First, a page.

A village at the entrance of the forest where the ideal of brotherhood is translated into concrete decisions in favour of the common good: a house for guests, a rice bank, a health centre and child care. Gilbert’s story.

b_400_0_16777215_00_http___www.focolare.org_wp-content_uploads_2015_09_20150905-03.jpgSeven kilometres into the forest, reachable on foot or by baka (van), which is the only thing capable of travelling over the mud and holes during the rainy season, lies the village of Glolé. It is one of eighteen Cantons in the region of Tonkpi, northwest of the Ivory Coast. There is no electricity, and therefore no television, internet or shops. Many of the people in that region have been touched by Chiara Lubich’s ideal of brotherhood. They live it in their daily lives beginning with putting into practice the Word of the Gospel; even the social and political structures have been gradually enriched and illuminated by the experience. Gilbert Gba Zio is a community leader, catechist and head of a family: “One day we asked ourselves what we should do for our little village,” he said during a recent meeting of the Economy of Communion in Nairobi, Kenya. “We saw that living out the Word of the Gospel could provide some guidelines.” Here are some of the concrete results of that decision.

House for the strangers (guests). For Glolé the local saying “Kwayeko,” (We have a place for you to stay), was not merely a saying. “There are many people who walk through our area, they walk many miles and have sleep on the roadside until they reach their destination village. We always give our bed to our guests every time. This is also the Gospel’s way, but we said to ourselves: “Couldn’t we do more? Why don’t we build small houses, so when anybody arrives, we can offer them somewhere to sleep? So we began to make bricks, singing songs of joy. There were some bricklayers in our group and we built twelve small houses with one bedroom and a small living room in each. Now we can say to the strangers who arrive: “We have a house, come and sleep there. There is always some food, too, since we are all farmers. In this way, we took the first steps.

b_400_0_16777215_00_http___www.focolare.org_wp-content_uploads_2015_09_20150905-04.jpgHouse of Health. During the rainy season it is difficult to reach the paved road and travel the additional 30 km to the city of Man, which is the closest urban centre. This makes it quite difficult in the case of a medical emergency. “One day there was a woman who was giving birth and it was a complicated labour,” Gilbert recounts. “We took her to the asphalt road in a wheelbarrow to get her in a car. Thank God, the woman was saved; but it was tough. Therefore it was necessary to build a house of health and bring some traditional midwives to help women in labour. But where to find the money? We have tenant farming in our region: the proprietor of a piece of land can give it to someone else to cultivate for one season. In the end, the harvest is divided in two equal parts and shared between them. Our community took a coffee plantation: the men pulled the weed out from among the plants, the women harvested the coffee. With the money we could buy the cement and build the House of Health.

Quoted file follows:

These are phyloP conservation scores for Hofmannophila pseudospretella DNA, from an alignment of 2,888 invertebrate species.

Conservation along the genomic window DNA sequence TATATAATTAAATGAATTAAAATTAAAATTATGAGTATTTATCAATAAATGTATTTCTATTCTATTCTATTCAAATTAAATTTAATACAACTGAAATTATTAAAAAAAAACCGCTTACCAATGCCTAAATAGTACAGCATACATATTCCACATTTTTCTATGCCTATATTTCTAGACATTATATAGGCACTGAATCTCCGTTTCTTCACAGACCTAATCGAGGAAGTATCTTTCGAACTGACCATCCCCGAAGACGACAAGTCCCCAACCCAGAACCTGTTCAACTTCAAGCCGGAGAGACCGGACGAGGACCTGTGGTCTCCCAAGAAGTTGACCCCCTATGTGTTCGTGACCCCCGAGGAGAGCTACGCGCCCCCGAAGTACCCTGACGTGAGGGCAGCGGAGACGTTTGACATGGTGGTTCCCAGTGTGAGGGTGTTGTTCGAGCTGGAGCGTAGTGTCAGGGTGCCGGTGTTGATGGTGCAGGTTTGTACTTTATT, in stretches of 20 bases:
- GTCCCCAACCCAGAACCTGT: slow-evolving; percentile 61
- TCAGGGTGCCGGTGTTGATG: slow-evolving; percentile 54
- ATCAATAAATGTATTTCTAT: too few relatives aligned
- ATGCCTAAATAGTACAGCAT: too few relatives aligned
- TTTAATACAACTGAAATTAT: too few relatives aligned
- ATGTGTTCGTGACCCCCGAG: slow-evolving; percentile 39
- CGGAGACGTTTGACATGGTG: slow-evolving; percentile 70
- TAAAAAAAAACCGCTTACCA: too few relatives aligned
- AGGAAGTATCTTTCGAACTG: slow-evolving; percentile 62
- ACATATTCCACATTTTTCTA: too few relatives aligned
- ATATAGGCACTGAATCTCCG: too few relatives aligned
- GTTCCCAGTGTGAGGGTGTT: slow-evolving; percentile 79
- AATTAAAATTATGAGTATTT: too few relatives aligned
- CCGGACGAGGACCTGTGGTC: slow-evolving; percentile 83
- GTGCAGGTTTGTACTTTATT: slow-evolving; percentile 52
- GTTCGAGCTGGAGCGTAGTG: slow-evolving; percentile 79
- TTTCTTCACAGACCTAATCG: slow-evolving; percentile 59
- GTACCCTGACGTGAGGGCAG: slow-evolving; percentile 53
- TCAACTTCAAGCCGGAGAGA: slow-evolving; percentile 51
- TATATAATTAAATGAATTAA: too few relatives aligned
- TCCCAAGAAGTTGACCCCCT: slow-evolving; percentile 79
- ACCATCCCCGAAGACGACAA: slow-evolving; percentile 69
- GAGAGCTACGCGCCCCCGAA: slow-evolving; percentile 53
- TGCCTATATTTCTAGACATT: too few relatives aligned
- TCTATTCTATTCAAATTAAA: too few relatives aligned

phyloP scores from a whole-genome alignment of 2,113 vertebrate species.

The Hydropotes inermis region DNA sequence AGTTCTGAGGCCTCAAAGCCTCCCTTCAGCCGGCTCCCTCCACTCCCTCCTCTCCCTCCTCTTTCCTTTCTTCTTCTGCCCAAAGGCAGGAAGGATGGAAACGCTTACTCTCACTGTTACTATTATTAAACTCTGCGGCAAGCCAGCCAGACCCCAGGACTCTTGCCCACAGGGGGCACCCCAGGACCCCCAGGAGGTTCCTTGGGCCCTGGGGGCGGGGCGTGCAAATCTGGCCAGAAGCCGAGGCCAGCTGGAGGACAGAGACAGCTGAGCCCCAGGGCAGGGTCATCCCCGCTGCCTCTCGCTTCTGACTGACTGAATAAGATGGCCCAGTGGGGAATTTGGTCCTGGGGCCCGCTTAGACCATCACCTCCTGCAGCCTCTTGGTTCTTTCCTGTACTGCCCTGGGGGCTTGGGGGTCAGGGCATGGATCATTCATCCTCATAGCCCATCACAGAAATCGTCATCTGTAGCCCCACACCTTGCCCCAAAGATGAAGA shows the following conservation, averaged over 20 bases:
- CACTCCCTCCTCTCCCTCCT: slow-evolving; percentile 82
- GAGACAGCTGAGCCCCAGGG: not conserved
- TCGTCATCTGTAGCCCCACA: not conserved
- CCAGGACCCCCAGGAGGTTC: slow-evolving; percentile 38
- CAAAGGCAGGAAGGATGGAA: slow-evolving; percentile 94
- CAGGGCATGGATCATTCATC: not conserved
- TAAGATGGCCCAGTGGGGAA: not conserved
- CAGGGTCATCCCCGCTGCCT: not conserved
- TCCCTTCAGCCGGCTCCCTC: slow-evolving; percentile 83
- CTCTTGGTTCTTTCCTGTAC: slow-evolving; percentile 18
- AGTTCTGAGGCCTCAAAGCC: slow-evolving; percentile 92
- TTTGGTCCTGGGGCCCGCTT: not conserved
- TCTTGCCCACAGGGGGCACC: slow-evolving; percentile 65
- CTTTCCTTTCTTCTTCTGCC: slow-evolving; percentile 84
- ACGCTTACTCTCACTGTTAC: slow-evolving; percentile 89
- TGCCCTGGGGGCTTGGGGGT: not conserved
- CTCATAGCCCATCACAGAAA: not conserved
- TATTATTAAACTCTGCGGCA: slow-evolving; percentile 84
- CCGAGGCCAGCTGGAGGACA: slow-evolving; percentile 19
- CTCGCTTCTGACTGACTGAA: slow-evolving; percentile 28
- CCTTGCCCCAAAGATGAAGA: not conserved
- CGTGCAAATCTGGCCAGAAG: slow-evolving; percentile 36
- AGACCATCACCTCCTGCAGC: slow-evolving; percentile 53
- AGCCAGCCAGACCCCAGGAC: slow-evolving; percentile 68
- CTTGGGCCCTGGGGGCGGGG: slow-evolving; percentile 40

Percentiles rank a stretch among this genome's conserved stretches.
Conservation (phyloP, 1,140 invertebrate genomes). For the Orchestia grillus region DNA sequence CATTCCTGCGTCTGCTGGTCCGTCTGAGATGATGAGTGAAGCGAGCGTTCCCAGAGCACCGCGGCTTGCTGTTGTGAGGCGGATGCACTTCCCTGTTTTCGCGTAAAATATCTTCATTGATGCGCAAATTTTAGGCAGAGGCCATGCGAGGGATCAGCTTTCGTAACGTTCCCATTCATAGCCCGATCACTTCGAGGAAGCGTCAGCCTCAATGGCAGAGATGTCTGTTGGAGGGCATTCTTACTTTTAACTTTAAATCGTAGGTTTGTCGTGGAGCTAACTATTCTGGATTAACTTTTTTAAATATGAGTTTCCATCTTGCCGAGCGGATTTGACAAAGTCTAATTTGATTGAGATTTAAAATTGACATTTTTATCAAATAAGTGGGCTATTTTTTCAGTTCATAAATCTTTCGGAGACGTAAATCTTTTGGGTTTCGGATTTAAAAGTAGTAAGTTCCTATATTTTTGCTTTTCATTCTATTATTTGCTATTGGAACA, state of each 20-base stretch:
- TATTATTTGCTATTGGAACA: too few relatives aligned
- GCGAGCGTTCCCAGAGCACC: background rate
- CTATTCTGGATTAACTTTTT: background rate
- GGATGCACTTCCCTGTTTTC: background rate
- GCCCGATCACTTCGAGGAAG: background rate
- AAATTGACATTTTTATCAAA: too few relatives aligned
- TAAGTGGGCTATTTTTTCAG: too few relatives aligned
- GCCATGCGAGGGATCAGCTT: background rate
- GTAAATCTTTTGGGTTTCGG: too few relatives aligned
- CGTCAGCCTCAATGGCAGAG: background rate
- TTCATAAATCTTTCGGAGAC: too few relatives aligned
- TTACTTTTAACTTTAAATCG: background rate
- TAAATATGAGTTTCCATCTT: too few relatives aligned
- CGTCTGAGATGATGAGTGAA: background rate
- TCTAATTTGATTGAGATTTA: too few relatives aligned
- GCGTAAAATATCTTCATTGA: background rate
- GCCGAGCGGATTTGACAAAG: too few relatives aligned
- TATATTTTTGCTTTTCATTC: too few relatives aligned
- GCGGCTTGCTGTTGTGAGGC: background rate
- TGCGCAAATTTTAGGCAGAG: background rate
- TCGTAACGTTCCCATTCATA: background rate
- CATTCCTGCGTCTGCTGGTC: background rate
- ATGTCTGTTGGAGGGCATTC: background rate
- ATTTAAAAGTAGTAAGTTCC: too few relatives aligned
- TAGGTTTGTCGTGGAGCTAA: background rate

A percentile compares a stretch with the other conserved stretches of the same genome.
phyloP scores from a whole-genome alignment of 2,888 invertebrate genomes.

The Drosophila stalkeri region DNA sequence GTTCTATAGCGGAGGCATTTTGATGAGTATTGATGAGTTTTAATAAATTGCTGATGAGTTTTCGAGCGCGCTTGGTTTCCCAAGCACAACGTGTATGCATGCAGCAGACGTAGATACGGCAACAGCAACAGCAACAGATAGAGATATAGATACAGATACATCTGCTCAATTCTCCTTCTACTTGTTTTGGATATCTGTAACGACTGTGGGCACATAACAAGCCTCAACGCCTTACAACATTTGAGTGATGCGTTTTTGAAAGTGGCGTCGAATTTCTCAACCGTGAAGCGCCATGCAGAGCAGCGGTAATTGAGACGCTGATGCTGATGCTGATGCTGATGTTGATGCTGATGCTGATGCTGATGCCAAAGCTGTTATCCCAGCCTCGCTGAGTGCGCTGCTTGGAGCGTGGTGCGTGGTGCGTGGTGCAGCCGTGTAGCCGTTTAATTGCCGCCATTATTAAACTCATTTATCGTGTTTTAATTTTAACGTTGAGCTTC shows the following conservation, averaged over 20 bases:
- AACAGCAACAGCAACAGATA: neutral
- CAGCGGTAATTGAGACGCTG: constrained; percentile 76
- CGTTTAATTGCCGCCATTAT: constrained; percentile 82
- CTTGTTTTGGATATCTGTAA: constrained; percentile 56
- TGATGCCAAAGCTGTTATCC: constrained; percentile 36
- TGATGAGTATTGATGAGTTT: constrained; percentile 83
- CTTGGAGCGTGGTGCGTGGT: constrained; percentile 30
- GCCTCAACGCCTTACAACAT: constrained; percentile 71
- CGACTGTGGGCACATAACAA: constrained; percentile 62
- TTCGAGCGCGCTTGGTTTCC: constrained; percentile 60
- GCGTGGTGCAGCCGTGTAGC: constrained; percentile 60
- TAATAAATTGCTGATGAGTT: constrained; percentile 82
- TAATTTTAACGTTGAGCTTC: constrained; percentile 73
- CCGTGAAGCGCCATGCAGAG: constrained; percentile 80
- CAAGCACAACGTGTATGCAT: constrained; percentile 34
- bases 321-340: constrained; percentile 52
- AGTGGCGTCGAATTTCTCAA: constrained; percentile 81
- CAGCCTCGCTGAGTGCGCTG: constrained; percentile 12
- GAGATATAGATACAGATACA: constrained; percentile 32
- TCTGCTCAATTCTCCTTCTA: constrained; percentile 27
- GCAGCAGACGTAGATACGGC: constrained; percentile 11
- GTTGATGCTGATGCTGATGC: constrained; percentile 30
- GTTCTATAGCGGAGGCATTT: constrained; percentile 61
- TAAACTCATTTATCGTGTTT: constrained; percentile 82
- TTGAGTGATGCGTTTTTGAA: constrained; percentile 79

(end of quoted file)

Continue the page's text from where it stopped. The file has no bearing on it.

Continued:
b_400_0_16777215_00_http___www.focolare.org_wp-content_uploads_2015_09_20150905-02.jpgChildren suffering from malnutrition. “There were children dying in the village and we did not know that we could actually save them. In the Focolare’s permanent Mariapolis, there is a centre taking care of them. We explained the problem to them and started bringing the children in. We were surprised to see that the children were getting healed in that place without any medications. They taught us how to feed them. One day, the head of the centre told us: ‘If you want, we can go to your place.’ In our culture a child belongs to the whole village! They explained to us how to prevent and how to cure this illness. We started to change our food related habits, and we learned that it is necessary to eat beans, peanuts, mushrooms . . . and we learned how to conserve food so we could give our children to eat even in times of famine.”

Rice Bank. “We store the rice in smaller granaries, but they are frequently ‘visited’ by thieves and mice. So, we built a rammed earth house where everyone sent what they had. In the beginning, we were only 30 people. Nowadays, some farmers who are not members of our group have joined us, too, and 110 people are bringing their sacks of rice keep in our bank. In the months of March and April, during the sowing season, they take what they need for sowing and set aside what they need for feeding their children. At the right time, when the prices are good, they take away their rice and sell it. Everyone donates a part of their harvest according to their conscience and deposits it in the bank as a contribution to compensate for the needs of the community and for those who guard the rice bank.”

One village is not enough. “‘Couldn’t you come to us with your business?’ the people of the neighbouring villages said to us. Today there are 13 villages that live like us in Glolé. Unity is our wealth. One day, there came an outside who wanted to help us make a well for the village. But we could not agree about the location of it. Had we insisted on having a well, it would have brought division to the village. So we preferred not to accept this gift in order to keep the unity amongst us.

Source: EoC-online.org

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